[V n] They will be able to choose their own leaders in democratic elections...
  [V n to-inf] This week he has chosen Peter Mandelson to replace Mo Mowlam...
  [V from/between n] There are several patchwork cushions to choose from...
  [be V-ed as n] Houston was chosen as the site for the convention...
  [V-ed] He did well in his chosen profession. [Also V n as n, V]
 2) VERB If you choose to do something, you do it because you want to or because you feel that it is right.
  [V to-inf] They knew that discrimination was going on, but chose to ignore it...
  You can just take out the interest each year, if you choose.
 3) PHRASE: v-link PHR If there is little to choose between people or things or nothing to choose between them, it is difficult to decide which is better or more suitable. [mainly BRIT]
  There is very little to choose between the world's top tennis players.
 4) PHRASE The chosen few are a small group who are treated better than other people. You sometimes use this expression when you think this is unfair.
  Learning should no longer be an elitist pastime for the chosen few.
 5) to pick and choosesee pick

Merriam-Webster's Advanced Learner's Dictionary

Merriam-Webster's Advanced Learner's Dictionary: 


choose /ˈʧuːz/ verb choos·es; chose /ˈʧoʊz/; cho·sen /ˈʧoʊzn̩/; choos·ing
1 : to decide that a particular person or thing is the one that you want

[+ obj]

• The political party chose a leader.
• They chose her as the team captain.
• We've chosen a different time to go.
• He was chosen because he's qualified for the job.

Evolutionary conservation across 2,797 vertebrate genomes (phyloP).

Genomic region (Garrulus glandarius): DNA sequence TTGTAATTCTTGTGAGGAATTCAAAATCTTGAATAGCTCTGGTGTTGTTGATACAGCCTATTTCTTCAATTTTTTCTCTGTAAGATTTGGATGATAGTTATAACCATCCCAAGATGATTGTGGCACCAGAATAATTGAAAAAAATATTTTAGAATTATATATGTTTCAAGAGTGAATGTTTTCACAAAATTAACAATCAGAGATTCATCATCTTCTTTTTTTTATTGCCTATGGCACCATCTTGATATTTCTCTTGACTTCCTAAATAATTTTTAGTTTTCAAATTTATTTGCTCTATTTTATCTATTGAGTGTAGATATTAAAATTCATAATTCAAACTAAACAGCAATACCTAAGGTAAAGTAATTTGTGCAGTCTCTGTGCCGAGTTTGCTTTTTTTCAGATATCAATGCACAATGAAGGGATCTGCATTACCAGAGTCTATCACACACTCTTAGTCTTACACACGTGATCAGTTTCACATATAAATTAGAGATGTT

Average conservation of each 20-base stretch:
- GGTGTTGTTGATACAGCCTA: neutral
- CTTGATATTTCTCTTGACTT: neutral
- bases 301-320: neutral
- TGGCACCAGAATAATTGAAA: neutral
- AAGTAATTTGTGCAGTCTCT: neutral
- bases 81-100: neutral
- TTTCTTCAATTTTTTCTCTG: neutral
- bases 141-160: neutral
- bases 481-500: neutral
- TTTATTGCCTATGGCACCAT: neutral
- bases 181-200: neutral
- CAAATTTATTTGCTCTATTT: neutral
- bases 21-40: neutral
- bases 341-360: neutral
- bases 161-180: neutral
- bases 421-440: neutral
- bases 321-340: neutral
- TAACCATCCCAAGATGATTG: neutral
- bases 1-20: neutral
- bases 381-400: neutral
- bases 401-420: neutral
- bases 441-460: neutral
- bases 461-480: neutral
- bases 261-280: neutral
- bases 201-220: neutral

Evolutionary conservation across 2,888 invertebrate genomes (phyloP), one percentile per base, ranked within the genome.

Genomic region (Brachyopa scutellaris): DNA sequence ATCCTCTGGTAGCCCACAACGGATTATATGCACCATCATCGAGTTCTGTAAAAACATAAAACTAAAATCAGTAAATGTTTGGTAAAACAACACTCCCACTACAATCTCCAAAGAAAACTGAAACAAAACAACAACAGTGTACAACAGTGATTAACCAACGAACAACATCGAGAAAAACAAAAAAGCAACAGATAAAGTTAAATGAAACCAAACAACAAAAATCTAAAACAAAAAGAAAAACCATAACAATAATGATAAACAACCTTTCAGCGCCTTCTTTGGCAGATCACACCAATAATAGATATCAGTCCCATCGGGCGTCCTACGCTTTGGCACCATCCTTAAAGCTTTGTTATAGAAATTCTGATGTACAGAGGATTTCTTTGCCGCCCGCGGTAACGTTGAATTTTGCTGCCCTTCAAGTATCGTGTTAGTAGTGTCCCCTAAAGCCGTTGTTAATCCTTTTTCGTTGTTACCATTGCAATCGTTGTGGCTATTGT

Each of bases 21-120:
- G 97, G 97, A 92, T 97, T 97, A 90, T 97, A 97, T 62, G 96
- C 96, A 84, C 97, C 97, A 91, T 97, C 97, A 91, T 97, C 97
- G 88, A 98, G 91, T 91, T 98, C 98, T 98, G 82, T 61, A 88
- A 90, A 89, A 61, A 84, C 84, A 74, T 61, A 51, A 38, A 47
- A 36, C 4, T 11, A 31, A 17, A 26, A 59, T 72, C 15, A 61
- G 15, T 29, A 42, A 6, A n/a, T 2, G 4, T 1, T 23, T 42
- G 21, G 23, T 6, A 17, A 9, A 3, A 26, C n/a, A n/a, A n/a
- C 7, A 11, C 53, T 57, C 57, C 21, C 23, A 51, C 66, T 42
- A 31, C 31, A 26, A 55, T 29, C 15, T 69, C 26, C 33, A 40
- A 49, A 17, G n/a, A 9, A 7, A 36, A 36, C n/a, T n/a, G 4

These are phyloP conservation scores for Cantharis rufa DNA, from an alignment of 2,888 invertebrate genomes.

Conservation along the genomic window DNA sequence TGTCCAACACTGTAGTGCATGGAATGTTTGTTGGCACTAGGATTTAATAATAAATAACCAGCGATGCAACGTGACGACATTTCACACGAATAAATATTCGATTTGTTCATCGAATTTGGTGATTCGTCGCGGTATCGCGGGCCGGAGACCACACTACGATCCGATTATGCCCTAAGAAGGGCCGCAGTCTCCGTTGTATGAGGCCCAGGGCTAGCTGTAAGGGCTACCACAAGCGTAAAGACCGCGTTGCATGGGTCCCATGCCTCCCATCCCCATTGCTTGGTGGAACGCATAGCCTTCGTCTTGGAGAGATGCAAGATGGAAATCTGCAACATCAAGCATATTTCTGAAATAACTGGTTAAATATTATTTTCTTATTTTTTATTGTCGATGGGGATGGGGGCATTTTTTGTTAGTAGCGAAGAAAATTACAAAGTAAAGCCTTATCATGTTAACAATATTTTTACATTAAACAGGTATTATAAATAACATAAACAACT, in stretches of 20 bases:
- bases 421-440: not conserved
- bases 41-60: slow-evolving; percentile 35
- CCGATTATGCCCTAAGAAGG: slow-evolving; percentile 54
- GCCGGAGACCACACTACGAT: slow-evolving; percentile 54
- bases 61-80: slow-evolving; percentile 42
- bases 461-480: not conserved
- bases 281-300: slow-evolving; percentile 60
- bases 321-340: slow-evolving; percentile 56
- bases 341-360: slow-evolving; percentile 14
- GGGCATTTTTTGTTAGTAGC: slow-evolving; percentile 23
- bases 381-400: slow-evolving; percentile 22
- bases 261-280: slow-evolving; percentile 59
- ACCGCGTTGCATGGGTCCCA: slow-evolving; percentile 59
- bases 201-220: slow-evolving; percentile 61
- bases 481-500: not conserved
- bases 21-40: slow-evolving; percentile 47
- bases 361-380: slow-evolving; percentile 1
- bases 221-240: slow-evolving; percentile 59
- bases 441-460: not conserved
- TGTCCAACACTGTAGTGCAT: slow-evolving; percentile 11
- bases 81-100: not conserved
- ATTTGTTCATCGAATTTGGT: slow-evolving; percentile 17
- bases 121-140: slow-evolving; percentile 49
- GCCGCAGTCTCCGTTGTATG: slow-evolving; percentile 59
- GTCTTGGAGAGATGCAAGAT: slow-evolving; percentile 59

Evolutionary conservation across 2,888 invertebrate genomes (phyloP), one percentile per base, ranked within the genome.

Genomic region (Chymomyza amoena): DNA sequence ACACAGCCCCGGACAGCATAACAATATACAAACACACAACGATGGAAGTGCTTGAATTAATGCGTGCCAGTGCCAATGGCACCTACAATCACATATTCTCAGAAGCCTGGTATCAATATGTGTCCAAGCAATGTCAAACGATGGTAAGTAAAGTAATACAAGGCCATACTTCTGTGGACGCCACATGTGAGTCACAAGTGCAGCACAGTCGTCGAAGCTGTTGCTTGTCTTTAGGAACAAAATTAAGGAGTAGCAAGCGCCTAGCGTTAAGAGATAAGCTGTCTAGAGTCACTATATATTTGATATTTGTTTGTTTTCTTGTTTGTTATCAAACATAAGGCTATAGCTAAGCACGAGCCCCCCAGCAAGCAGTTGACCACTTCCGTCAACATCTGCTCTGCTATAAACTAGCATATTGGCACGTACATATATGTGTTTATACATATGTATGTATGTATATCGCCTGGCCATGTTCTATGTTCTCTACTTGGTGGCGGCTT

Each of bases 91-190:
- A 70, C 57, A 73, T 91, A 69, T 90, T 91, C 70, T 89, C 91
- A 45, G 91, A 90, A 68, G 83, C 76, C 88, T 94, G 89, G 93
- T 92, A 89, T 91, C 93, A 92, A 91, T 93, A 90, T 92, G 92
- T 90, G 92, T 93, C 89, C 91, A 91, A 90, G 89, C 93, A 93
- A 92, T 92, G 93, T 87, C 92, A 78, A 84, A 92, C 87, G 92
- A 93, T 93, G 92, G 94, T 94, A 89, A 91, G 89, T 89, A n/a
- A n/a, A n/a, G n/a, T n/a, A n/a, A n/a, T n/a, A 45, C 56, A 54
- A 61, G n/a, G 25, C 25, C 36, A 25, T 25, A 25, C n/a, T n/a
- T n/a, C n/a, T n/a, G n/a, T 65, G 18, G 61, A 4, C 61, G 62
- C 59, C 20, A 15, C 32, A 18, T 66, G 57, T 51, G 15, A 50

• She was chosen from a long list of people.
• He chose his words carefully.
• Which shirt would you choose?

[no obj]

• How do I choose when there's so much available?
• Let everyone choose for themselves.
• You can choose from among a number of alternatives.
• You'll have to choose between the two of them.
• There are several books available to choose from.
2 : to make a choice about what to do : decide

[+ obj]

- usually followed by to + verb
• They chose to go by train.
• They chose not to believe it.
• They chose to keep quiet.
• She chooses to work in the city.

[no obj]

• You can do as you choose. [=you can do what you want to do]
choose sides : to divide a group into two teams that will play against each other
• When we chose sides in gym class, I was always the last person to be picked to be on a team.
- often used figuratively
• They are forcing us to choose sides in the dispute.
pick and choose
- see 1pick
- choos·er noun, pl -ers [count]
• a careful chooser
- see also beggars can't be choosers at beggar


  1. What are some of the good universities in your country? Have you gone to one? Why? Why not?
  2. Is going to university important to your family? Why?
  3. Is choosing a major at university easy?
  4. Did you study your favorite major at university? (if not, why?) what advice will you give to your brother/sister who wants to choose a major?
  5. How many years do students normally spend at university?
  6. Can you easily contact your professors outside the class?
  7. Does university life involve more fun or more study?


  1. Do you like your name? What does it mean?
  2. Who chose your name? Why did they choose this name for you?
  3. If you wanted to change your name, what name would you choose?
  4. When you have children, what would you call them?
  5. Do you think a person's name can influence his/her life/ character? Give examples.
  6. What is the most common boy/girl's name in your country? Do you like to have a common name or a distinctive one?
  7. Do women change their name after marriage? What do you think about it?


  1. How do you describe a self-reliant person?
  2. Are you self-reliant? How about your brothers/sisters/parents? Do you need to be more self-reliant? Why?
  3. How can you teach your children to be self-reliant?
  4. Do you choose your clothes? How old were you when you first chose your clothes?
  5. Did you choose your major at high school by yourself? How about at University?
  6. What are the things you can't decide about easily? Who do you get help from? Who makes the final decision?